Play with the Bitter Principle this Spring!
Call me optimistic but I am choosing to believe that spring is here. Although I had a wonderful winter, as they go, I am fully ready to embrace a new season. And with a new season, comes a classic spring culinary friend – dandelion greens! If you’ve ever tried them, you know that they are quite bitter and if you happen to know me, you know that I LOVE bitter foods and herbs.
Aside from the bitter receptors that reside on our tongue, we have bitter receptors all through our bodies including the gonads and the heart. This should raise a curiosity: Why would this be? We evolved from eating bitter foods such as berries and roots. Bitter foods are very much a part of our ancestral diet. However, as the food industry evolved, they favoured flavours that were addictive like sweet and salty leaving our bitter taste receptors untouched.
Whether or not we flock to bitter foods, there is a series of physiological changes that happen when we engage with bitters. In botanical medicine, we call this the bitter principle. When we taste bitterness, it automatically shifts us into parasympathetic or rest and digest mode; saliva increases, enzymes increase and peristalsis begins. What this ultimately means is less gas and bloating and better bowel movements. Oh, and of course a more relaxed nervous system.
Dandelion is one of the first “weeds” that peaks through the earth in spring. The greens also happen to be a wonderful choice for a bitter food. Below are three of my favourite ways to eat dandelion greens.
- Dandelion Greens Pesto
2 cups dandelion greens, packed, chopped, and washed
½ cup olive oil
1-2 cloves garlic
1-2 tablespoons pumpkin seeds, pine nuts, or walnuts
1 tablespoon nutritional yeast, parmesan or pecorino (my favourite!)
A squeeze of lemon juice or 1 teaspoon of balsamic vinegar
Add into a small blender in this order:
Nuts or seeds
Half of the oil
Lemon or balsamic
The remainder of the oil; if you have the option to drizzle in slowly as the blender runs – please do!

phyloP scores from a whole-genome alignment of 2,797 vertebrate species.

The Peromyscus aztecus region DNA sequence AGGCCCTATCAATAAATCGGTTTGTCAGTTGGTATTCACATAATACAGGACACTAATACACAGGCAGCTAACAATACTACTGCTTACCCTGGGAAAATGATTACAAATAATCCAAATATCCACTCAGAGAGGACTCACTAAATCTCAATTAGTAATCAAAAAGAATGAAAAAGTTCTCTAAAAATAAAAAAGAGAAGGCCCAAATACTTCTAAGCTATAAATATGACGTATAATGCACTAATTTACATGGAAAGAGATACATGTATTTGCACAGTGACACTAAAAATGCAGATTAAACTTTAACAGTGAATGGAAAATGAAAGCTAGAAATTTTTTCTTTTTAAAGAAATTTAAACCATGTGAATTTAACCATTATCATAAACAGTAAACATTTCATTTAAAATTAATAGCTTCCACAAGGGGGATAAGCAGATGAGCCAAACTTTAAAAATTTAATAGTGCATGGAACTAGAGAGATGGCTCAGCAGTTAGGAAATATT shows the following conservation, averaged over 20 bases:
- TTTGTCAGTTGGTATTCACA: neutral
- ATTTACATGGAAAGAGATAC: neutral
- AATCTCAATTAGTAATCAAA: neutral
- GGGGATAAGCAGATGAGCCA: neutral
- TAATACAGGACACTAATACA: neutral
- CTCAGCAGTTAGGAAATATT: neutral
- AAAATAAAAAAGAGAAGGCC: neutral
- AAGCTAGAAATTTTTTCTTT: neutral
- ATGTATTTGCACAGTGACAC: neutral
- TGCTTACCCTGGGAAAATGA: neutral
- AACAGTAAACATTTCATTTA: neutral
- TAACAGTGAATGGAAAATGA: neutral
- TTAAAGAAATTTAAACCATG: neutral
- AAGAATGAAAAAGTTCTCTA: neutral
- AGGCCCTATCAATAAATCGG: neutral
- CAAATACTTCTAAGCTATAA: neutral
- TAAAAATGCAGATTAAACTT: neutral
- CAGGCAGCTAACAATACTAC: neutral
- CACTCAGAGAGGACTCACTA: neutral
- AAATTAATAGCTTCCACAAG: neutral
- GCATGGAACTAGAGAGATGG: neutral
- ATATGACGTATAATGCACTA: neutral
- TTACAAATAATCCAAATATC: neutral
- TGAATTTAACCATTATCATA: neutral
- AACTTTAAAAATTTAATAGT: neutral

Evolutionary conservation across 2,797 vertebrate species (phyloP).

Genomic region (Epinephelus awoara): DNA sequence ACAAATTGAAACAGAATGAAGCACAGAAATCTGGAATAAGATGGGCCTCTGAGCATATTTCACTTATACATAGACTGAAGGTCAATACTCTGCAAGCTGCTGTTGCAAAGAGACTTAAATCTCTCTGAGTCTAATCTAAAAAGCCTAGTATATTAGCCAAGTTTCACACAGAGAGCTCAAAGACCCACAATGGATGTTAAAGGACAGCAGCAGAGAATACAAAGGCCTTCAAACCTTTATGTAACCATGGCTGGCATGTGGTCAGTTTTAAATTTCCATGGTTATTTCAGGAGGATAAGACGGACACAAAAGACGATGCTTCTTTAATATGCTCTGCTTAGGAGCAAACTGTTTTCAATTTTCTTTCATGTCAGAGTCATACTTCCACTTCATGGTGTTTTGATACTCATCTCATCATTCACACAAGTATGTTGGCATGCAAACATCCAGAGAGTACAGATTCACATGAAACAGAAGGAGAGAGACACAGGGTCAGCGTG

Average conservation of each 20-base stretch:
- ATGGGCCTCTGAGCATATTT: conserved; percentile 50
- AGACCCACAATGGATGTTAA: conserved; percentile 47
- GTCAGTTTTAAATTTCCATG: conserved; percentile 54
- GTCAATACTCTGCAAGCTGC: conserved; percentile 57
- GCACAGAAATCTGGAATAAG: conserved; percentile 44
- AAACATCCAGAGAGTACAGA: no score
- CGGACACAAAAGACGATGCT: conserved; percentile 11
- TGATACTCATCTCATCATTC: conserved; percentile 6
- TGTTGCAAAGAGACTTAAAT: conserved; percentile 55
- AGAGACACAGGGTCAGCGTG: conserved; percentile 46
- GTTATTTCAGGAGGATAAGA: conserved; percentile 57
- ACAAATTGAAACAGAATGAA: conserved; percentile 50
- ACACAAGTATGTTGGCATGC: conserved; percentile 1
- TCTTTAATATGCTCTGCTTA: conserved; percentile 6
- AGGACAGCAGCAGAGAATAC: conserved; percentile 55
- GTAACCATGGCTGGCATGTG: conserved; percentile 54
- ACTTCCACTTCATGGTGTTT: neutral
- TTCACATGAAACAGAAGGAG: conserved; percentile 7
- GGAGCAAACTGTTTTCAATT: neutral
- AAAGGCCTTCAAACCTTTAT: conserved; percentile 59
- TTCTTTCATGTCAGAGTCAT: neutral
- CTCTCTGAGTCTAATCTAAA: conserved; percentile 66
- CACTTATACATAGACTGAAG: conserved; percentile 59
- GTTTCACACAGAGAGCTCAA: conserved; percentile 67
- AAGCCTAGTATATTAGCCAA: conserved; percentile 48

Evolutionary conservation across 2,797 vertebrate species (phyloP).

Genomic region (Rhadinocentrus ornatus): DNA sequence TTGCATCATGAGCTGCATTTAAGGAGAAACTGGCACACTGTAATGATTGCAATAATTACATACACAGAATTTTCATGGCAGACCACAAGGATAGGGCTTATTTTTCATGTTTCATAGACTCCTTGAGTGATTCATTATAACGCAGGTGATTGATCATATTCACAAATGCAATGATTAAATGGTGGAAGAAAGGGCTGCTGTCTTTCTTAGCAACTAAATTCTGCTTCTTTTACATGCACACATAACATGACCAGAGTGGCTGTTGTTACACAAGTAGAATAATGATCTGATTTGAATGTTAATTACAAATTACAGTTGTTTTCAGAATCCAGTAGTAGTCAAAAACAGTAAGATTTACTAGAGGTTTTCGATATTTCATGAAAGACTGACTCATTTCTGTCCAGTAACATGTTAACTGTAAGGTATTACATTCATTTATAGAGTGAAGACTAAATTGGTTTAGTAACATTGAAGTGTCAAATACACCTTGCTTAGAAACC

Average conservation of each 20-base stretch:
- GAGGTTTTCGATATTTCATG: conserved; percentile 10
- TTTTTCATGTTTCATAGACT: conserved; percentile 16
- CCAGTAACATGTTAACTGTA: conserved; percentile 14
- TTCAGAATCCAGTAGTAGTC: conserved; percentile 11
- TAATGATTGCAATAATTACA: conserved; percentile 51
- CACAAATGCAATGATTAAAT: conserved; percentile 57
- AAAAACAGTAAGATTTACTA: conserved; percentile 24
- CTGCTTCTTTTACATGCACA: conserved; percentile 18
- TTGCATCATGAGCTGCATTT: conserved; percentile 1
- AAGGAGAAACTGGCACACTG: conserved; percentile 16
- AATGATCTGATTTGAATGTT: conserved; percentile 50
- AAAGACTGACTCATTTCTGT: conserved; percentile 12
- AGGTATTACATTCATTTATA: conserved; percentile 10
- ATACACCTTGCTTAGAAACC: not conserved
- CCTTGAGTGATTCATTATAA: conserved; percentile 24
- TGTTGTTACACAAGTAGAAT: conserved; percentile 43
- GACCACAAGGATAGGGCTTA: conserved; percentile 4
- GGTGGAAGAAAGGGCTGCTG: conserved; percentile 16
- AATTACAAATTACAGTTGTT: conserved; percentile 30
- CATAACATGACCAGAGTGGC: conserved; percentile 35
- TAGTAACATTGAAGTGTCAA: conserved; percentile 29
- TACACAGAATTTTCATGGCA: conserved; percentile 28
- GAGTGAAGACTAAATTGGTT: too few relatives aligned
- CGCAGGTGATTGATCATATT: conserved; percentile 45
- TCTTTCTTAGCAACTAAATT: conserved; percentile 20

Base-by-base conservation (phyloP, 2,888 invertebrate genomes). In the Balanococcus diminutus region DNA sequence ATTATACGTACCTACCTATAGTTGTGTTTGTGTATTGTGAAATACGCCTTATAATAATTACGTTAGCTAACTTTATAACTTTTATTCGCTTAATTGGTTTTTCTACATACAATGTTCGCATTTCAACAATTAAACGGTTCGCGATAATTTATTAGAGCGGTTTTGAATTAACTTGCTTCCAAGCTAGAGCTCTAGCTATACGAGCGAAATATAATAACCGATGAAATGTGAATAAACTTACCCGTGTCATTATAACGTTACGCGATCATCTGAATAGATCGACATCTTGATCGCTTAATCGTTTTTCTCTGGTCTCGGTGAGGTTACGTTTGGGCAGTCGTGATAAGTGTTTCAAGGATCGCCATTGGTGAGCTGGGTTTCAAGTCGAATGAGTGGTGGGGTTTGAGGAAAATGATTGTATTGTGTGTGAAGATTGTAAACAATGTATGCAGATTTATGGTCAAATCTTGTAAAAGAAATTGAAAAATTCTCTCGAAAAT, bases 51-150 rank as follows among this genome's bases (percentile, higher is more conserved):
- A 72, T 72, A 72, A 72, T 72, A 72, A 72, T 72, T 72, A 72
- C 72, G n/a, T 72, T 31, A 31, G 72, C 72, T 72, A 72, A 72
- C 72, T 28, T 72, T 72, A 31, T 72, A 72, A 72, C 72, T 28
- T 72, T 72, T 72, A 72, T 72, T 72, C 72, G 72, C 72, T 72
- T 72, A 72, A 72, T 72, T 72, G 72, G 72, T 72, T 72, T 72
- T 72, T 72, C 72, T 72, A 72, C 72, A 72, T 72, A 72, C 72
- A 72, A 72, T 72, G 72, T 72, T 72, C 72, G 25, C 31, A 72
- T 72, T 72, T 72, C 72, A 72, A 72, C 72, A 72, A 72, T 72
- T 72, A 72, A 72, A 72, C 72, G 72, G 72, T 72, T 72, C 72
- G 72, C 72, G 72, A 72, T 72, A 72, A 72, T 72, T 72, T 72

Add in cheese and give one final blitz.
Enjoy this pesto on crackers, drizzled on meat, tofu, fish, with pasta or drizzled over a yummy soup!
- Sauteed in a salad and sprinkled with sheep or goat cheese like this awesome recipe here
- Dandelion Juice
To mellow out the bitter (if you must!) of dandelion greens, you can always juice them with citrus and apples. I prefer that folks add in some ground flax seed to their fresh pressed juice to stabilize blood sugar!
I typically do some variation of the following:
1 large bundle of organic dandelion leaves
Small chunk of ginger
And sometimes I add a little pineapple for some more flavour
Please do enjoy playing with all of the above. I promise that if you welcome bitter herbs and foods into your life, you’ll grow to love them! Another promising tidbit for you is that your bitter receptors will change over time. What this means is this: The first time you have something bitter, you will have a wicked response (make a funny face, announce how much you disliked it, etc) but over a few weeks, you’ll notice that even though it is still bitter…you can handle it much better. The body adapts beautifully to old friends like the bitters.
P.S. – Do not harvest your own dandelion greens unless you know for sure that they were not sprayed!
P.P.S – If you’re looking for some tips on how to support the body this season, check out this freebie on my website.
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